Under Florida Statutes ‘768.72, which precludes the assertion of a claim for punitive damages in the absence of Aa reasonable showing by evidence in the record or proffered by the claimant which provides a reasonable basis for such damages,@ it was error for the court to permit an amendment in a seaman=s claim filed in state court without undertaking the requisite evidentiary analysis.

Arbitration

In Thomas v. Carnival Corp., 573 F.3d 1113 (11th Cir. 2009), the Eleventh Circuit concluded that an arbitration clause in a seaman’s collective bargaining agreement was unenforceable where it operated in conjunction with a Panamanian choice of law provision to deprive a seaman of his right to bring an action under the Seaman’s Wage Act. In over a dozen recent cases, different judges in the Southern District of Florida have construed Thomas in often conflicting manners. These cases, include:

Lindo v. NCL (Bahamas) Ltd., 2009 WLD 7264038 (S.D. Fla. 2009) (J. Graham).

In Lindo, the Plaintiff’s CBA required that he submit his claims to arbitration proceedings in his home country (Nicaragua), which would apply the law of the vessel’s flag (Bahamas). Although the Plaintiff argued that the provision would therefore deprive him of his claims under the Jones Act, the court refused to extend the holding in Thomas to bar enforcement of claims arising outside of the Seaman’s Wage Act. Instead, it held that it must rely upon the Eleventh Circuit’s explicit holding that a Jones Act claim is subject to arbitration in Bautista v. Norweigian Cruise Line, Ltd., 396 F.3d 1289, 1302 (11th Cir. 2005). But see contra Williams v. NCL (Bahamas) Ltd., 2011 WL 1206820 (S.D. Fla.)(Lenard).

Bulgakova v. Carnival Corp., 2010 WL 5296962 (S.D. Fla. 2010) (J. Seitz).

In Bulgakova, another federal district judge utilized a different analysis, but reached the same result in refusing to void an arbitration provision for a seaman’s claims under the Jones Act, unseaworthiness and for maintenance and cure. The court concluded that while Panamanian substantive law might bar the seaman’s Jones Act claim, it would likely recognize his non-statutory claims as a basis for recovery. Therefore, while the choice of law provision might “threaten to extinguish the plaintiffs claims,” there was no indication in the case that the court would subsequently be deprived of an “opportunity for review” at the award enforcement stage. Thus, it held that if the plaintiff was in fact denied his U.S. maritime remedies during the course of the arbitration, his remedy would be to come back after the arbitration and raise the claim in the post proceeding enforcement stage. Accordingly, the court ruled that the plaintiff s request for relief was “premature” until after the arbitration was actually conducted.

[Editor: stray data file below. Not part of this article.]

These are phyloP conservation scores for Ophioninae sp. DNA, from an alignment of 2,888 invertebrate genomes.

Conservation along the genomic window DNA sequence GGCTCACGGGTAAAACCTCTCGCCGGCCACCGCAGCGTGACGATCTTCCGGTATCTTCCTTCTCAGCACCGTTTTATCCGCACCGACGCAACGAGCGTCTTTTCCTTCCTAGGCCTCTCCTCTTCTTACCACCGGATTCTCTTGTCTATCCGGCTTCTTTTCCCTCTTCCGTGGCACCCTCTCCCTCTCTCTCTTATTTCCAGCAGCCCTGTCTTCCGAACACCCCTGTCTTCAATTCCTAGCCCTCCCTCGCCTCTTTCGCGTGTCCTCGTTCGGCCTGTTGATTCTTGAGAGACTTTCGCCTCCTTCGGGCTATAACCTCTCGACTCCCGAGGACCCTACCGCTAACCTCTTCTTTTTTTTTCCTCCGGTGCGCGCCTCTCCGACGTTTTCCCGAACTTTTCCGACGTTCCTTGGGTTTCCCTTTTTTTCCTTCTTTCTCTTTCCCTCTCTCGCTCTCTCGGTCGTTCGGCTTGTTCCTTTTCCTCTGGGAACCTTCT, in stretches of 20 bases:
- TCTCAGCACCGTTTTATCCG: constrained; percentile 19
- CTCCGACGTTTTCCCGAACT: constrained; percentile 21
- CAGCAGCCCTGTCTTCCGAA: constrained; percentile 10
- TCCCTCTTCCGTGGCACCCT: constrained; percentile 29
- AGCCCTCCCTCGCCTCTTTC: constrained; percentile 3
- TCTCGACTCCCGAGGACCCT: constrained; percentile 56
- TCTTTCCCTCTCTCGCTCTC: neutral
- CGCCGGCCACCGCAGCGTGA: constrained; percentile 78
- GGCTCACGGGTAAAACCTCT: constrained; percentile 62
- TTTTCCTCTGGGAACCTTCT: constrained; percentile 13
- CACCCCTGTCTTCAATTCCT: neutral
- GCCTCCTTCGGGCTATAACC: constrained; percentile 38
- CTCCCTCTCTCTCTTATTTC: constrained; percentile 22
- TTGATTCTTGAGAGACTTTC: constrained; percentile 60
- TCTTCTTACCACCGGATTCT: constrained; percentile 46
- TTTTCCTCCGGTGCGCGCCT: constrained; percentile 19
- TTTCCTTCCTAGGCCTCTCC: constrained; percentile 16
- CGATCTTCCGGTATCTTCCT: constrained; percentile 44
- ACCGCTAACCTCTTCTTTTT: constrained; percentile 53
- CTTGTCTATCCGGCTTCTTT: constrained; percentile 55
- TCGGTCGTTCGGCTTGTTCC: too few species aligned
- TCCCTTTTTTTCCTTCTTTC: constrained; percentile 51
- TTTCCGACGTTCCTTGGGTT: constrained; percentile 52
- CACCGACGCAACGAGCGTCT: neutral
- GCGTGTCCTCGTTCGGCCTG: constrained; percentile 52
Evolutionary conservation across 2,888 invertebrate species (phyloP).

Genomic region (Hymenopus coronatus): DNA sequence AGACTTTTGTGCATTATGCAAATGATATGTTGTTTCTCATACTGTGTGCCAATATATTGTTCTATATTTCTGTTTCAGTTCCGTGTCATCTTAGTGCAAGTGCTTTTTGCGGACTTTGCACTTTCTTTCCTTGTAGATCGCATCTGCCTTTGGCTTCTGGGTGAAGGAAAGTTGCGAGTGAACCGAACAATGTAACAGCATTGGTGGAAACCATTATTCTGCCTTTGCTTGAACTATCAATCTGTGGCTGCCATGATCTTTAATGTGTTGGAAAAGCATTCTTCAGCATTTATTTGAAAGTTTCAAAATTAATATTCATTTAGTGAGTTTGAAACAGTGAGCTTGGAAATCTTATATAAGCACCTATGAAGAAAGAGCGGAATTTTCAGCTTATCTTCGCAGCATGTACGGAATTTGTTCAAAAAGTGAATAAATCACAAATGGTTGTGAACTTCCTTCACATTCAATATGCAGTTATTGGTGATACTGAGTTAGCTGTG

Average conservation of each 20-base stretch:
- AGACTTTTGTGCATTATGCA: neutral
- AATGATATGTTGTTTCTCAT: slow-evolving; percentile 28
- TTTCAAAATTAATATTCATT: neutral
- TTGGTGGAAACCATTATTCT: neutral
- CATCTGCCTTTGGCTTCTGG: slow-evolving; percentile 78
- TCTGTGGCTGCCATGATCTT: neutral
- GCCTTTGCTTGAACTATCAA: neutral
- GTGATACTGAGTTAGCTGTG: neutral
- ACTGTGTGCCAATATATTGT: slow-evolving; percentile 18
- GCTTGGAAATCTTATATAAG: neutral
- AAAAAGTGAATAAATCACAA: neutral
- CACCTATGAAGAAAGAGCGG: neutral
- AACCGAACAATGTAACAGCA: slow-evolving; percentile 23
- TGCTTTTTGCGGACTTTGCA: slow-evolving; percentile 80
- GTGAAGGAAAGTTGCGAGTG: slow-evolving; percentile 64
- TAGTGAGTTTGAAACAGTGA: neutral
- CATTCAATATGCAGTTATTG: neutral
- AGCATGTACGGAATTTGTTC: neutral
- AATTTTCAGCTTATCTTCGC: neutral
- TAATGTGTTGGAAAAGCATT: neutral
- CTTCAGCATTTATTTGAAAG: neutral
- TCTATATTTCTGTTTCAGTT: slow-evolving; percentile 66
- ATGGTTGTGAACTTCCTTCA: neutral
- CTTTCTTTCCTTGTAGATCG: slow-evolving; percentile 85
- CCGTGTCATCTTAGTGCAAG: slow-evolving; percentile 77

Sorica v. Princess Cruise Lines, Ltd., 2010 Fed. FLW D437 (8/14/09) (J. Huck)

Another judge rejected the seaman’s request to have an arbitration provision declared null and void after the cruise line had stipulated to having the case governed by U.S. substantive law, even though it was to be arbitrated in Bermuda. Although this stipulation removed the crux of the Thomas objection to arbitration, the court nevertheless went on to note in dicta:

the fact that the arbitration agreement may not be enforceable because it is purportedly null and void, does not mean that the arbitration agreement does not exist or that the dispute is not one that “relates to an arbitration agreement … covered by the convention.” … in other words, jurisdiction is not contingent upon the validity or enforceability of the arbitration agreement, but simply whether the four jurisdictional prerequisites have been met and the claims relate to the arbitration agreement.

See also Orozco v. Princess Cruise Line, Ltd., 2010 WL 3942854 (S.D. Fla.)(King) (compelling arbitration based upon cruise line’s agreement to waive choice of law provision); Gawin v. Princess Cruise Lines, Ltd., 706 F.Supp.2d 1261 (S.D. Fla. 2010)(Ungargo)(same); Matthews v. Princess Cruise Lines, Ltd., 728 F.Supp.2d 1326 (S.D. Fla. 2010)(Gold)(same); Krstic v. Princess Cruise Lines, Ltd., 706 F.Supp.1271 (S.D. Fla. 2010) (Gold)(same).

Harrison v. NCL (Bahamas) Ltd., 2011 WL 1595170 (S.D. Fla. 2011)(Cook)